THE BRITISH LIBRARY

Medieval manuscripts blog

10 June 2017

Battles and Dynasties at Lincoln

The second Battle of Lincoln, 20 May 1217, is one of the greatest English conflicts that almost nobody has ever heard of. The British Library is a partner in a new exhibition at The Collection Museum in Lincoln from 27 May to 3 September 2017 which hopes to change this: Battles and Dynasties. This exhibition brings together an enormous range of artefacts from the medieval to modern periods, celebrating the role of Lincoln in the development of modern Britain.

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The First Battle of Lincoln, 1141, in Henry of Huntingdon’s Historia Anglorum: Arundel MS 48, f. 168v.

Given the relative stability of the monarchy in the kingdom of England during the Middle Ages, it is easy to forget the many contests to the position of its kings and queens. We all know the bloody story of the Wars of the Roses, but conflict boiled over far earlier than this. Lincoln was a centre for this, as one of the prominent fortified settlements in the eastern part of England. The first Battle of Lincoln of 1141 saw the forces of the Empress Matilda capture King Stephen. At the second Battle of Lincoln, the future of the country was at stake as forces loyal to Prince Louis of France challenged the authority of King Henry III, still a child. Henry’s forces won the day, and he went on to rule for more than fifty years – but English history would have been different if the battle had gone otherwise.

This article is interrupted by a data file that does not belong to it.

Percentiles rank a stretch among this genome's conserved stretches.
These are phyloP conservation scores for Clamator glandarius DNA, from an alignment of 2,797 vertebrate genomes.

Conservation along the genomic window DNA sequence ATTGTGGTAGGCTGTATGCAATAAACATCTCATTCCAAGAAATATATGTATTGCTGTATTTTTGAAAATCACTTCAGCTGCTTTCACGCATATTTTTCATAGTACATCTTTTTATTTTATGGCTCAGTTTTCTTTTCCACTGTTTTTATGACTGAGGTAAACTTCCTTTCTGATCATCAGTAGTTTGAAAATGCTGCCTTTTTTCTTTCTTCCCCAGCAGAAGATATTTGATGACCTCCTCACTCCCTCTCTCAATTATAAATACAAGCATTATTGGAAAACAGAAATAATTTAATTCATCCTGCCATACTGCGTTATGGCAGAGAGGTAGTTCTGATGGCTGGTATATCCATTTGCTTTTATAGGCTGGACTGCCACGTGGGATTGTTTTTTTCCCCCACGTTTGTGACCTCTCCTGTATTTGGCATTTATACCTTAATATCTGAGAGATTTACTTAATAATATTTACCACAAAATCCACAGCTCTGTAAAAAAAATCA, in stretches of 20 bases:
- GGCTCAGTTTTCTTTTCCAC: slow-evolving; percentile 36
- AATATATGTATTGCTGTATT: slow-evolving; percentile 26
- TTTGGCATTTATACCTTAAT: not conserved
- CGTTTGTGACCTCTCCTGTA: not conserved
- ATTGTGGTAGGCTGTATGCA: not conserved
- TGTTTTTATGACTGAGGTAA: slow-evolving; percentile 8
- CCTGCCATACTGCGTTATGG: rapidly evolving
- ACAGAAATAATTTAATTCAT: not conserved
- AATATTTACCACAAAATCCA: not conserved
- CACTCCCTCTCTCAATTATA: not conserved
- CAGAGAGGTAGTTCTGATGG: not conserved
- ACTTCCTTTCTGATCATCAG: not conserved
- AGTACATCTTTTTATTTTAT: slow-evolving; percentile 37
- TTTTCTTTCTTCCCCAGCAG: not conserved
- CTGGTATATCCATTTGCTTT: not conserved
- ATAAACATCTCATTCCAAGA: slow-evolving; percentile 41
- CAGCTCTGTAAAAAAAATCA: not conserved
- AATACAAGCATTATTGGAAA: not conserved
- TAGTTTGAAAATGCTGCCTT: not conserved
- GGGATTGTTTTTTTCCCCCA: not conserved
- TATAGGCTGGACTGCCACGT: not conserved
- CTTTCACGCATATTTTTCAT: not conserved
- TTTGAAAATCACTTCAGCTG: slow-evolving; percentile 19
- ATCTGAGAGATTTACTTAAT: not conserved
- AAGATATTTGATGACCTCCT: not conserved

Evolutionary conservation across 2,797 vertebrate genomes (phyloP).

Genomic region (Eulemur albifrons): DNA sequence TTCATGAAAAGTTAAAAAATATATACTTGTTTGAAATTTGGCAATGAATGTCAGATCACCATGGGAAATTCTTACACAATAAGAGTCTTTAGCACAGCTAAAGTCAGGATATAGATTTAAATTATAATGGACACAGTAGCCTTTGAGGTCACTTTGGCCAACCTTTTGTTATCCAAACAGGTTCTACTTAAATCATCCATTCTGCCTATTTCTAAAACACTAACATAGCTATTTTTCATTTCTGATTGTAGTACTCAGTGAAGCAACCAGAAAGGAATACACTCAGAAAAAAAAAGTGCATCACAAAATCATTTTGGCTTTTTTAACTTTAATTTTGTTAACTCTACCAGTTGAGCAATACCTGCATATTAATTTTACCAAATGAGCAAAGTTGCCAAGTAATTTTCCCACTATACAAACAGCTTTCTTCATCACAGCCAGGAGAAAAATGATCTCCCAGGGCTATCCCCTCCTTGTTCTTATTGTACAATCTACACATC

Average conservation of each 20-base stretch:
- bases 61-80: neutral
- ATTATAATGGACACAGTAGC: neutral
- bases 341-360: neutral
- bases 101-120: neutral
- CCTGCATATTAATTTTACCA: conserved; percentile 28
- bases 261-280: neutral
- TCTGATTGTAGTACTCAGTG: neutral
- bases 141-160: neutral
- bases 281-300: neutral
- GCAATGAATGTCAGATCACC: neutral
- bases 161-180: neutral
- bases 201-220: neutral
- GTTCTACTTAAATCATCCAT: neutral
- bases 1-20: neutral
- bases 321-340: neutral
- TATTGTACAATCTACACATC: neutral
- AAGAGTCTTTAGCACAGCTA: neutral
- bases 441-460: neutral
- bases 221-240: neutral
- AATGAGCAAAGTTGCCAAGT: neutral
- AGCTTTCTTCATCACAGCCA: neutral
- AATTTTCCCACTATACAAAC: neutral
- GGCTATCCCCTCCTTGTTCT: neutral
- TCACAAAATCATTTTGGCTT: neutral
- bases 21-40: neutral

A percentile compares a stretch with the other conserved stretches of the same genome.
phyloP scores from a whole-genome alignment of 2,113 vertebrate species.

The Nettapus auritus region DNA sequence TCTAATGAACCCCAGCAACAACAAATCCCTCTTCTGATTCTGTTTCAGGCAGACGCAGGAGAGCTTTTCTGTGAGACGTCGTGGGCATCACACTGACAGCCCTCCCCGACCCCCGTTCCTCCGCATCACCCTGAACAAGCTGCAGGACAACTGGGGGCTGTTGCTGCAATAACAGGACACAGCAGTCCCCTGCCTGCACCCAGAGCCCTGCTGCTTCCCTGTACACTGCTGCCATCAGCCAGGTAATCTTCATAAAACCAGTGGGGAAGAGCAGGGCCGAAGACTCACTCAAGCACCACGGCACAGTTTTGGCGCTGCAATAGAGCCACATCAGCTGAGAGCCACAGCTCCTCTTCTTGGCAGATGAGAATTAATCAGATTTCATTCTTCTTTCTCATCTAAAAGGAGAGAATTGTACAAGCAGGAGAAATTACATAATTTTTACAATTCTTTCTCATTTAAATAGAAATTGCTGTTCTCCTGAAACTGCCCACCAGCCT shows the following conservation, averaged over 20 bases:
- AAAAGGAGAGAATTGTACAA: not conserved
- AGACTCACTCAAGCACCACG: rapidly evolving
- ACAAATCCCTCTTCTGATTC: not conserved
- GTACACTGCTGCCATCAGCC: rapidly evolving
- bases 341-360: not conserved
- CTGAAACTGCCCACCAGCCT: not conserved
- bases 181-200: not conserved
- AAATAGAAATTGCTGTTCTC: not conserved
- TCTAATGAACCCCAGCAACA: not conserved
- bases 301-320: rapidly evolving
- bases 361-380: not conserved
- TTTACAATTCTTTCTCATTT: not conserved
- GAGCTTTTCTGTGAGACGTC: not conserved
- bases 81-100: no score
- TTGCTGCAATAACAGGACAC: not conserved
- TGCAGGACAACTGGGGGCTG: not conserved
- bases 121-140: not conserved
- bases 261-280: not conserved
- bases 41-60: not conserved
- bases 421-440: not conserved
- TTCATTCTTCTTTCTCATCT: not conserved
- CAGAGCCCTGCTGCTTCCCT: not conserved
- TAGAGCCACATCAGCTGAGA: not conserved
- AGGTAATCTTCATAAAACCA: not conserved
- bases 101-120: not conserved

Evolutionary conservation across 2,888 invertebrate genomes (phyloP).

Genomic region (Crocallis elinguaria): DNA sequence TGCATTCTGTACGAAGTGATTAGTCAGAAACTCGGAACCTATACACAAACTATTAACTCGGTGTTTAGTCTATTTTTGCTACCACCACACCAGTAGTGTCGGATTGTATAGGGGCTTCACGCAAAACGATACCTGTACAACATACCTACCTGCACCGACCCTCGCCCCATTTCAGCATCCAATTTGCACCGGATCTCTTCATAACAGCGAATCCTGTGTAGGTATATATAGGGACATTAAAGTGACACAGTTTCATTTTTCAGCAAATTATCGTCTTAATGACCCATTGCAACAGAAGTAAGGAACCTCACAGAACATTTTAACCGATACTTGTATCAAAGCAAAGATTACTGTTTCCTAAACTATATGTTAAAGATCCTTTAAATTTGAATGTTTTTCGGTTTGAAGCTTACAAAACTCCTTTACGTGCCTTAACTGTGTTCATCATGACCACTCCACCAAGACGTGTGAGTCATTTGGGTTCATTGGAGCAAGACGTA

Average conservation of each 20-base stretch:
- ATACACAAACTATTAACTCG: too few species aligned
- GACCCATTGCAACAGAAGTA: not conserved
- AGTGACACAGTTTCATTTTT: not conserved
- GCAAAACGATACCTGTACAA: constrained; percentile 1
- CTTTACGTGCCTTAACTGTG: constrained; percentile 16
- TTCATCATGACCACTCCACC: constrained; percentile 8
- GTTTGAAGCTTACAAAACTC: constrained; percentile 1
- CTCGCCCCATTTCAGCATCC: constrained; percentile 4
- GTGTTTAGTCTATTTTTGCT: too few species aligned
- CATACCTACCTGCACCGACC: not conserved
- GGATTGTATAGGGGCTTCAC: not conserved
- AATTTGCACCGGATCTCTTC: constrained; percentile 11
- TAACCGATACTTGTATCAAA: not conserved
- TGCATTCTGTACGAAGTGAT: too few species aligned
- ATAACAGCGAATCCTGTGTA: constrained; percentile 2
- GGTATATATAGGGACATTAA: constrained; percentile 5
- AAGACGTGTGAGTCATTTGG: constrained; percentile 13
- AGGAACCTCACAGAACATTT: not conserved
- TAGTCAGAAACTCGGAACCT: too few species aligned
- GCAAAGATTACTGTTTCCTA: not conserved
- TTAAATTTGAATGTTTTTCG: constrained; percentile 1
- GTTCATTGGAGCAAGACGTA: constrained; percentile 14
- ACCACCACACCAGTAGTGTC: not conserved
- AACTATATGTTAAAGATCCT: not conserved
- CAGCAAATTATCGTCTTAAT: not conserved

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Peraldus, Summa de uirtutibus et uitiis: Harley MS 3244, ff. 27v–28r.

Lincoln was also a major intellectual centre of medieval England. Its cathedral school became one of the most prominent English centres of education in the late 12th century under the beloved teacher William de Montibus. His student, Richard of Wetheringsett, went on to become the first known chancellor of the University of Cambridge. As bishop of Lincoln, Robert Grosseteste became one of the most influential writers of the 13th century. All these figures’ works feature in Harley MS 3244, which is displayed at Lincoln with its splendid illustrated version of a treatise on the virtues and vices, as applied to the armour of a knight.

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Great Bible of Henry IV: Royal MS 1 E IX, f. 163v.

Also on display are some of the splendours of courtly culture made in the midst of conflict. King Henry IV is generally known for his ruthlessness, thanks to his deposition of Richard II, but he was also a lover of books: the enormous Great Bible, measuring 630 × 430 mm, is thought to have been in his collection. England’s interdependencies on Europe did not slow even in the face of the wars at this time: the volume of Jehan de Wavrin’s Anciennes et nouvelles chroniques d’Angleterre (Old and New Chronicles of England) in the exhibition, Royal MS 14 E IV, was produced in Lille and Bruges in the 1470s for King Edward IV, while conflicts over who should be the monarch continued to brew.

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Jehan de Wavrin, Anciennes et nouvelles chroniques d’Angleterre: Royal MS 14 E IV, f. 10r.

There are far more treasures to see in the exhibition. In parallel with the show, part of Domesday Book is on display at Lincoln Castle, the first time it has been shown outside London since it became part of the Public Record Office and National Archives. Also on display from the British Library are the Rochester Chronicle (Cotton MS Nero D II) and the chronicle of Ralph of Coggeshall (Cotton MS Vespasian D X). The collections gathered at Lincoln are a reminder that events maintaining the status quo are just as important as those that overturn it, and that culture can continue to flourish even in the midst of conflict. We hope that many of you get the chance to view our manuscripts in person.

Andrew Dunning

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